Thirteen cyclists were left stranded on a Montana road on Monday after a sudden rockslide streamed down the side of a mountain.
The U.S. National Park Service said that although no cyclists were injured in the slide, it left the group unable to return down the mountain for a number of hours.
Two Glacier National Park volunteer bike patrol units reported the slide and stayed in the area for more than four hours until park rangers were able to gain access to the site.
A park road crew then cleared the rockslide and begin cutting a path through the avalanche debris to open the way for the stranded cyclists. The operation took approximately eight hours, according to the NPS, and involved more than a dozen park staff and volunteers.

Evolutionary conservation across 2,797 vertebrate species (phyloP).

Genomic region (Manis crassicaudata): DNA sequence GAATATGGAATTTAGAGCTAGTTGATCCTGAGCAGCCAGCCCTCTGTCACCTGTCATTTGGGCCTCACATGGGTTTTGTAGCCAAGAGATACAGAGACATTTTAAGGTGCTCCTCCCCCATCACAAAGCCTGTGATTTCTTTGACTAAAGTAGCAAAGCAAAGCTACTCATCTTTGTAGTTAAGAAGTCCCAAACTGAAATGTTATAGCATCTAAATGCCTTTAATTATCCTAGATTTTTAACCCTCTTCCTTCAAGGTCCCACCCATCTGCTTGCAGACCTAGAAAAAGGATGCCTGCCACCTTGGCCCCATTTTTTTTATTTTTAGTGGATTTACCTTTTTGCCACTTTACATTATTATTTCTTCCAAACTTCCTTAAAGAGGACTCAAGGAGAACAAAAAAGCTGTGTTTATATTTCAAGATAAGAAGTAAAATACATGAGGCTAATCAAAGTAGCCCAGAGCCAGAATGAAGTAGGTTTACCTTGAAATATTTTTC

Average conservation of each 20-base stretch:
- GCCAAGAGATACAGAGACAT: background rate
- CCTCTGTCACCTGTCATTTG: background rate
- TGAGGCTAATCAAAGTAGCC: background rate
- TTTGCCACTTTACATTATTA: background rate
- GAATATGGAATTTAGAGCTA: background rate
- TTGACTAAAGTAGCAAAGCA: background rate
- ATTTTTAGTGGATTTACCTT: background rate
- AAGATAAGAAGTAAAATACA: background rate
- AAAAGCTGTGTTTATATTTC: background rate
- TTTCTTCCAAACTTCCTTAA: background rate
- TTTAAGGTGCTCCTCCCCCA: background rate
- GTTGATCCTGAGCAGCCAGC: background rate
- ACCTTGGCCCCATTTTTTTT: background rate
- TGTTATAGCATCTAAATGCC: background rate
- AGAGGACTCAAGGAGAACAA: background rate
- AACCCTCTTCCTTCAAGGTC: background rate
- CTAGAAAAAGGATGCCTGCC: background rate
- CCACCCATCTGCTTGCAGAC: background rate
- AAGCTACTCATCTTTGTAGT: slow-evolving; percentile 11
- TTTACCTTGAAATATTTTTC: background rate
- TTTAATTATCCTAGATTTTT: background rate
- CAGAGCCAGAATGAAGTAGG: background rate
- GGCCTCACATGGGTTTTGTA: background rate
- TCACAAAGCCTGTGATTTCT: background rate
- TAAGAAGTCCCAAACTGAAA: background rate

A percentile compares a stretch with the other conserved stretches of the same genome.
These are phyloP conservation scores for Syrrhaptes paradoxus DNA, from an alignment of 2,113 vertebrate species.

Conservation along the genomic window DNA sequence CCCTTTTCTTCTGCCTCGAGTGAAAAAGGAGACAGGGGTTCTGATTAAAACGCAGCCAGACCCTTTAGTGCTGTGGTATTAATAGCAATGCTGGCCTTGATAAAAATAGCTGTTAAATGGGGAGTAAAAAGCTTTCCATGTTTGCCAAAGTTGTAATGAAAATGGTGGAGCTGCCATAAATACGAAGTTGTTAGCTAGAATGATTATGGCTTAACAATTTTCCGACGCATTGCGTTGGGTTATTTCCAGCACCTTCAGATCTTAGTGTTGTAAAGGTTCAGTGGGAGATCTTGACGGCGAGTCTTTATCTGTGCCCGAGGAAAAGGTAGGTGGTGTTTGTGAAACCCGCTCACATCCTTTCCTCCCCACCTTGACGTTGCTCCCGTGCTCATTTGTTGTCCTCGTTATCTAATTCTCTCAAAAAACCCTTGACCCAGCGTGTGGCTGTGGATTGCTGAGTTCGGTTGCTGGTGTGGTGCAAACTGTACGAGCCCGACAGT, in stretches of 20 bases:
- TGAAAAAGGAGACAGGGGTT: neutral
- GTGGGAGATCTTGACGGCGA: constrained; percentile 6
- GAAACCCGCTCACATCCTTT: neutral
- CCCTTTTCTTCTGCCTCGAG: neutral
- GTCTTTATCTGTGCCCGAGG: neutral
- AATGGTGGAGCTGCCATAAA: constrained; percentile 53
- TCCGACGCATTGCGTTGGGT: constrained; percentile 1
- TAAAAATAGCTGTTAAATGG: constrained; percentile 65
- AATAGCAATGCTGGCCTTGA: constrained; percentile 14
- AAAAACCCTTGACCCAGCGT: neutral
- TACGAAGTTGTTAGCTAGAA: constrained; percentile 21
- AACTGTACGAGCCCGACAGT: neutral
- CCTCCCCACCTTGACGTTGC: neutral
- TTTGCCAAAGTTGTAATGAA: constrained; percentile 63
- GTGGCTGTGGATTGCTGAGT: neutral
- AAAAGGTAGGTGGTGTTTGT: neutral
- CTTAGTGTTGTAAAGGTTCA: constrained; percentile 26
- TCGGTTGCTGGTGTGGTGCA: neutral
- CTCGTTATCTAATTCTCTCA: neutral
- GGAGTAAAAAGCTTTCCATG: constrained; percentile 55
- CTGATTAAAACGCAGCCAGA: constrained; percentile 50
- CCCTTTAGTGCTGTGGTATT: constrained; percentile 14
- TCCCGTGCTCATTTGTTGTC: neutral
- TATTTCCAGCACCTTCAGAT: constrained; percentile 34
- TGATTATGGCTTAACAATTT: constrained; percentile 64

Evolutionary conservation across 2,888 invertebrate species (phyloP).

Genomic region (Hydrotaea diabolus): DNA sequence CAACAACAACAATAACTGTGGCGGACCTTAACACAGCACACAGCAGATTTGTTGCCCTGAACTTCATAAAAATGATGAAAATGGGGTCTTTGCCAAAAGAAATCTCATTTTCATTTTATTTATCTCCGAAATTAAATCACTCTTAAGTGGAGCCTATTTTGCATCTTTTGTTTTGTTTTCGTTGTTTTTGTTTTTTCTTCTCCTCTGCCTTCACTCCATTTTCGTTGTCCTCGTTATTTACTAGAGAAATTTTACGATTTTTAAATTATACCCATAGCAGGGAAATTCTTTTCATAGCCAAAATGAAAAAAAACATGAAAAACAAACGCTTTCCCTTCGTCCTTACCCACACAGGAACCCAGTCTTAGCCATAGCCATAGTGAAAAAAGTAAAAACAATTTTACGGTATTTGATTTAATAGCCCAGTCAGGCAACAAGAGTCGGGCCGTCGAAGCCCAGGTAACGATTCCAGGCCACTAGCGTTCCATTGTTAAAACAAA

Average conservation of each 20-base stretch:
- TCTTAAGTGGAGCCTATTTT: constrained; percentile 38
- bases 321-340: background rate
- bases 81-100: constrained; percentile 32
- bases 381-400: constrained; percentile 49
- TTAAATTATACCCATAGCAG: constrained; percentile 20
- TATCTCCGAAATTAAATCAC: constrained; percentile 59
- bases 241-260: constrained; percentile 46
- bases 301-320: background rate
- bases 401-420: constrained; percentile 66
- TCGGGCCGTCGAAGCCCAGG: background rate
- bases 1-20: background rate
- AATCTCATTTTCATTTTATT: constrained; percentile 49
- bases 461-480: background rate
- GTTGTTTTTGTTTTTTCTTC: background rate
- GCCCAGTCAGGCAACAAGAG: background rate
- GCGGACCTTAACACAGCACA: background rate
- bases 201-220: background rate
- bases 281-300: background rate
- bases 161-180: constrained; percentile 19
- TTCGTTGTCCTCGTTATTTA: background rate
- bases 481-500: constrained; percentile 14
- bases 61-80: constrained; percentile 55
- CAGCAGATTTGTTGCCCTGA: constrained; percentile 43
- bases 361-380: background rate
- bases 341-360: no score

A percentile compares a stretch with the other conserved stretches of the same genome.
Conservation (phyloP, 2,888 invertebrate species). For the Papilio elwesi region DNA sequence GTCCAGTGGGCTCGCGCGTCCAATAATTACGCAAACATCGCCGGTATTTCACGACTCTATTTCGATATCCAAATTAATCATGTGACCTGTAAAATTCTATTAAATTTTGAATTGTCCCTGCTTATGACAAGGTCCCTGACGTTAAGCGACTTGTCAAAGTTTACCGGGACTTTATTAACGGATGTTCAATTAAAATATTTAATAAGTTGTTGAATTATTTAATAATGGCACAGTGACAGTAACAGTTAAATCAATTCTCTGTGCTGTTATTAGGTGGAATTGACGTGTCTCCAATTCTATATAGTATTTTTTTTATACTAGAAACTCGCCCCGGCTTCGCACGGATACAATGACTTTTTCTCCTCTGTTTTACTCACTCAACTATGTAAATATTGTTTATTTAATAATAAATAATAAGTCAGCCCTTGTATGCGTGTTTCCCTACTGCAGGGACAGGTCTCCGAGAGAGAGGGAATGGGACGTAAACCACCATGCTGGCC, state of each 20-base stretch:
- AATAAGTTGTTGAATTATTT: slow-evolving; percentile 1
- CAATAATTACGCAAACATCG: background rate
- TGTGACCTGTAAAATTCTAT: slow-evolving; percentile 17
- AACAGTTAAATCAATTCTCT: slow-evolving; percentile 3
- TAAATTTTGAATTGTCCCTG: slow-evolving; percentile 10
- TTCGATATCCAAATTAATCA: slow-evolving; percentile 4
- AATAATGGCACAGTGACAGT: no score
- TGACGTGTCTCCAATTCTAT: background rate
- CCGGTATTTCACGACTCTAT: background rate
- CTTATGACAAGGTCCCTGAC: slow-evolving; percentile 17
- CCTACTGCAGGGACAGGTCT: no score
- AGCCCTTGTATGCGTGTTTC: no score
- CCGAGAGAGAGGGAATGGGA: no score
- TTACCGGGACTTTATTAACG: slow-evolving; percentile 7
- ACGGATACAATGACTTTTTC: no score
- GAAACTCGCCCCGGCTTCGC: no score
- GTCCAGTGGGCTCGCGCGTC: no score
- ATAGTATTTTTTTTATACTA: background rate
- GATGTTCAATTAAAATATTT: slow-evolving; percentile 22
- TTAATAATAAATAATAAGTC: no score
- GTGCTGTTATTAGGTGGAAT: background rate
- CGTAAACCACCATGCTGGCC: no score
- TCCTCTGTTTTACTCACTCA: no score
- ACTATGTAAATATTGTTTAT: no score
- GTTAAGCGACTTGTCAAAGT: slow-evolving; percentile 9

Going-to-the-Sun Road is a narrow mountain highway prone to rockslides and avalanches. The NPS said it’s not uncommon for the park to have one or two incidents each year where visitors become trapped on one side of a slide.
In fact, a different section of Going-to-the-Sun Road referred to as “the loop” was closed to pedestrian and cycle traffic on the same day due to a rockslide that blocked the road and prevented emergency vehicles from being able to pass through.
According to a Monday news release, cyclists were photographed walking over the slide activity to continue their cycling trip up the road.
“If you see fresh snow on the side of the road or across the road, even if you are excited about your bike trip, turn around,” chief ranger Paul Austin said. “Take responsibility for your safety and though disappointing, plan on heading out another day.”
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